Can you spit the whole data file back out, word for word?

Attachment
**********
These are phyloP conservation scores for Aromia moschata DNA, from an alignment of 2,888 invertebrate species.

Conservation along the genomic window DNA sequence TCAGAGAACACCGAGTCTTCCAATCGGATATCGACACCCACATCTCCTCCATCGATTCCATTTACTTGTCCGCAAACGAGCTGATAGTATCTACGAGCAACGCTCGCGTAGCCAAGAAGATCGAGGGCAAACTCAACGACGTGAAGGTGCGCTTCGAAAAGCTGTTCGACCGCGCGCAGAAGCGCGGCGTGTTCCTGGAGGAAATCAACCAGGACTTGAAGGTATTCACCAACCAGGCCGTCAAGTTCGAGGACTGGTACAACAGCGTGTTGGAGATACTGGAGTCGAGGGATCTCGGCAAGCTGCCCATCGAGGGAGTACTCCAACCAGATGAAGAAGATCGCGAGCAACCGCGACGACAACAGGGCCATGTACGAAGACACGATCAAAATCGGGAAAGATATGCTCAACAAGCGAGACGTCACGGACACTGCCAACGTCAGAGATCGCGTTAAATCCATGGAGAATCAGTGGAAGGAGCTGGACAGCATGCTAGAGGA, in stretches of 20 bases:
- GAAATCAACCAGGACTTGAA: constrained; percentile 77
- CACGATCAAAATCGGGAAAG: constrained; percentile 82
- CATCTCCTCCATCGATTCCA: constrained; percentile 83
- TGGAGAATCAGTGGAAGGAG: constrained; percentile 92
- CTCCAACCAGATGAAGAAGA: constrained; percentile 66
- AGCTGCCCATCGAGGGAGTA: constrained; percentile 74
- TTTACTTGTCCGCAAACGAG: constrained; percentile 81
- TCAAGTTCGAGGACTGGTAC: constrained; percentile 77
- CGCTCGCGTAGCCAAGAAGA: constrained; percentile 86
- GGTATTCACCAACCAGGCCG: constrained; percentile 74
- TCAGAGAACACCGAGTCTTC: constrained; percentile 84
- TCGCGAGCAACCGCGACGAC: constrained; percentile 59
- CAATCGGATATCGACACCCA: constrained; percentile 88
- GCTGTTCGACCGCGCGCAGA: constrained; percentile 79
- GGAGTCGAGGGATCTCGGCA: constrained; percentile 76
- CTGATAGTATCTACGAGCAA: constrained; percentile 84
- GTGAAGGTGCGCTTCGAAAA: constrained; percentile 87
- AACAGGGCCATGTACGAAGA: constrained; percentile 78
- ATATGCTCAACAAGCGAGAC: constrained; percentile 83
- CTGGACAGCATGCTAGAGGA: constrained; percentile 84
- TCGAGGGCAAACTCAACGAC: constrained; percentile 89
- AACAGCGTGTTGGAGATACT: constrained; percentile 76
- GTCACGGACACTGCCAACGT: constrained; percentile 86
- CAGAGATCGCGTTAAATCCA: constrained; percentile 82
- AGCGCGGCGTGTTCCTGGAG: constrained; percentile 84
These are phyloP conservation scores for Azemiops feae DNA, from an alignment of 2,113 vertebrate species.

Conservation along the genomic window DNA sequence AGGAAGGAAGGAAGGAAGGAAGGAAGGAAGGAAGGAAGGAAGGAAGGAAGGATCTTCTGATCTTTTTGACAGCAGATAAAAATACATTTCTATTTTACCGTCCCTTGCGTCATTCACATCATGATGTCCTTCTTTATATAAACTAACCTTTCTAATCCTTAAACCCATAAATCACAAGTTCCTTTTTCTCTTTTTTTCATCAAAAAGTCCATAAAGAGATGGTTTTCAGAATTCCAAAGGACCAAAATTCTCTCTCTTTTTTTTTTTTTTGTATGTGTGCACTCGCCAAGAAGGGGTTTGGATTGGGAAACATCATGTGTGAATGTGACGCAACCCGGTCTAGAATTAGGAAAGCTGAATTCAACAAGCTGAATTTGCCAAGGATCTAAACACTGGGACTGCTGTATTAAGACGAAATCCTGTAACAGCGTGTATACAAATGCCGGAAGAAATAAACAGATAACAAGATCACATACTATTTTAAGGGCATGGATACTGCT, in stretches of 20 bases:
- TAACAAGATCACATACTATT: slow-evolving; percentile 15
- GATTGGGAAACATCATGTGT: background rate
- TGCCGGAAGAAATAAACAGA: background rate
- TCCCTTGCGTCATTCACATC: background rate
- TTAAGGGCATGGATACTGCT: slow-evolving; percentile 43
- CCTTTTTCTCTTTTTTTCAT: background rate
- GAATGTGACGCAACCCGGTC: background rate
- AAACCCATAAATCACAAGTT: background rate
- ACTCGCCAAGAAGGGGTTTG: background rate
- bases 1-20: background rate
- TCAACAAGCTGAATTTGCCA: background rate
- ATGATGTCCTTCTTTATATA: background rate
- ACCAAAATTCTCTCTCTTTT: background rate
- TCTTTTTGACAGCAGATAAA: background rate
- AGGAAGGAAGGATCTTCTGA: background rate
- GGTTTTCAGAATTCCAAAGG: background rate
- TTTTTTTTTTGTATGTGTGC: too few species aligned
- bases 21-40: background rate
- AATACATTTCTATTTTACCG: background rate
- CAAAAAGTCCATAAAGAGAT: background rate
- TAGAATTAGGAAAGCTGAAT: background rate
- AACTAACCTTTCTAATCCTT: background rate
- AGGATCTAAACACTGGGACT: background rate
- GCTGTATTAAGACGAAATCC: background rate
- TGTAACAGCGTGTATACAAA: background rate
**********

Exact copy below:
These are phyloP conservation scores for Aromia moschata DNA, from an alignment of 2,888 invertebrate species.

Conservation along the genomic window DNA sequence TCAGAGAACACCGAGTCTTCCAATCGGATATCGACACCCACATCTCCTCCATCGATTCCATTTACTTGTCCGCAAACGAGCTGATAGTATCTACGAGCAACGCTCGCGTAGCCAAGAAGATCGAGGGCAAACTCAACGACGTGAAGGTGCGCTTCGAAAAGCTGTTCGACCGCGCGCAGAAGCGCGGCGTGTTCCTGGAGGAAATCAACCAGGACTTGAAGGTATTCACCAACCAGGCCGTCAAGTTCGAGGACTGGTACAACAGCGTGTTGGAGATACTGGAGTCGAGGGATCTCGGCAAGCTGCCCATCGAGGGAGTACTCCAACCAGATGAAGAAGATCGCGAGCAACCGCGACGACAACAGGGCCATGTACGAAGACACGATCAAAATCGGGAAAGATATGCTCAACAAGCGAGACGTCACGGACACTGCCAACGTCAGAGATCGCGTTAAATCCATGGAGAATCAGTGGAAGGAGCTGGACAGCATGCTAGAGGA, in stretches of 20 bases:
- GAAATCAACCAGGACTTGAA: constrained; percentile 77
- CACGATCAAAATCGGGAAAG: constrained; percentile 82
- CATCTCCTCCATCGATTCCA: constrained; percentile 83
- TGGAGAATCAGTGGAAGGAG: constrained; percentile 92
- CTCCAACCAGATGAAGAAGA: constrained; percentile 66
- AGCTGCCCATCGAGGGAGTA: constrained; percentile 74
- TTTACTTGTCCGCAAACGAG: constrained; percentile 81
- TCAAGTTCGAGGACTGGTAC: constrained; percentile 77
- CGCTCGCGTAGCCAAGAAGA: constrained; percentile 86
- GGTATTCACCAACCAGGCCG: constrained; percentile 74
- TCAGAGAACACCGAGTCTTC: constrained; percentile 84
- TCGCGAGCAACCGCGACGAC: constrained; percentile 59
- CAATCGGATATCGACACCCA: constrained; percentile 88
- GCTGTTCGACCGCGCGCAGA: constrained; percentile 79
- GGAGTCGAGGGATCTCGGCA: constrained; percentile 76
- CTGATAGTATCTACGAGCAA: constrained; percentile 84
- GTGAAGGTGCGCTTCGAAAA: constrained; percentile 87
- AACAGGGCCATGTACGAAGA: constrained; percentile 78
- ATATGCTCAACAAGCGAGAC: constrained; percentile 83
- CTGGACAGCATGCTAGAGGA: constrained; percentile 84
- TCGAGGGCAAACTCAACGAC: constrained; percentile 89
- AACAGCGTGTTGGAGATACT: constrained; percentile 76
- GTCACGGACACTGCCAACGT: constrained; percentile 86
- CAGAGATCGCGTTAAATCCA: constrained; percentile 82
- AGCGCGGCGTGTTCCTGGAG: constrained; percentile 84
These are phyloP conservation scores for Azemiops feae DNA, from an alignment of 2,113 vertebrate species.

Conservation along the genomic window DNA sequence AGGAAGGAAGGAAGGAAGGAAGGAAGGAAGGAAGGAAGGAAGGAAGGAAGGATCTTCTGATCTTTTTGACAGCAGATAAAAATACATTTCTATTTTACCGTCCCTTGCGTCATTCACATCATGATGTCCTTCTTTATATAAACTAACCTTTCTAATCCTTAAACCCATAAATCACAAGTTCCTTTTTCTCTTTTTTTCATCAAAAAGTCCATAAAGAGATGGTTTTCAGAATTCCAAAGGACCAAAATTCTCTCTCTTTTTTTTTTTTTTGTATGTGTGCACTCGCCAAGAAGGGGTTTGGATTGGGAAACATCATGTGTGAATGTGACGCAACCCGGTCTAGAATTAGGAAAGCTGAATTCAACAAGCTGAATTTGCCAAGGATCTAAACACTGGGACTGCTGTATTAAGACGAAATCCTGTAACAGCGTGTATACAAATGCCGGAAGAAATAAACAGATAACAAGATCACATACTATTTTAAGGGCATGGATACTGCT, in stretches of 20 bases:
- TAACAAGATCACATACTATT: slow-evolving; percentile 15
- GATTGGGAAACATCATGTGT: background rate
- TGCCGGAAGAAATAAACAGA: background rate
- TCCCTTGCGTCATTCACATC: background rate
- TTAAGGGCATGGATACTGCT: slow-evolving; percentile 43
- CCTTTTTCTCTTTTTTTCAT: background rate
- GAATGTGACGCAACCCGGTC: background rate
- AAACCCATAAATCACAAGTT: background rate
- ACTCGCCAAGAAGGGGTTTG: background rate
- bases 1-20: background rate
- TCAACAAGCTGAATTTGCCA: background rate
- ATGATGTCCTTCTTTATATA: background rate
- ACCAAAATTCTCTCTCTTTT: background rate
- TCTTTTTGACAGCAGATAAA: background rate
- AGGAAGGAAGGATCTTCTGA: background rate
- GGTTTTCAGAATTCCAAAGG: background rate
- TTTTTTTTTTGTATGTGTGC: too few species aligned
- bases 21-40: background rate
- AATACATTTCTATTTTACCG: background rate
- CAAAAAGTCCATAAAGAGAT: background rate
- TAGAATTAGGAAAGCTGAAT: background rate
- AACTAACCTTTCTAATCCTT: background rate
- AGGATCTAAACACTGGGACT: background rate
- GCTGTATTAAGACGAAATCC: background rate
- TGTAACAGCGTGTATACAAA: background rate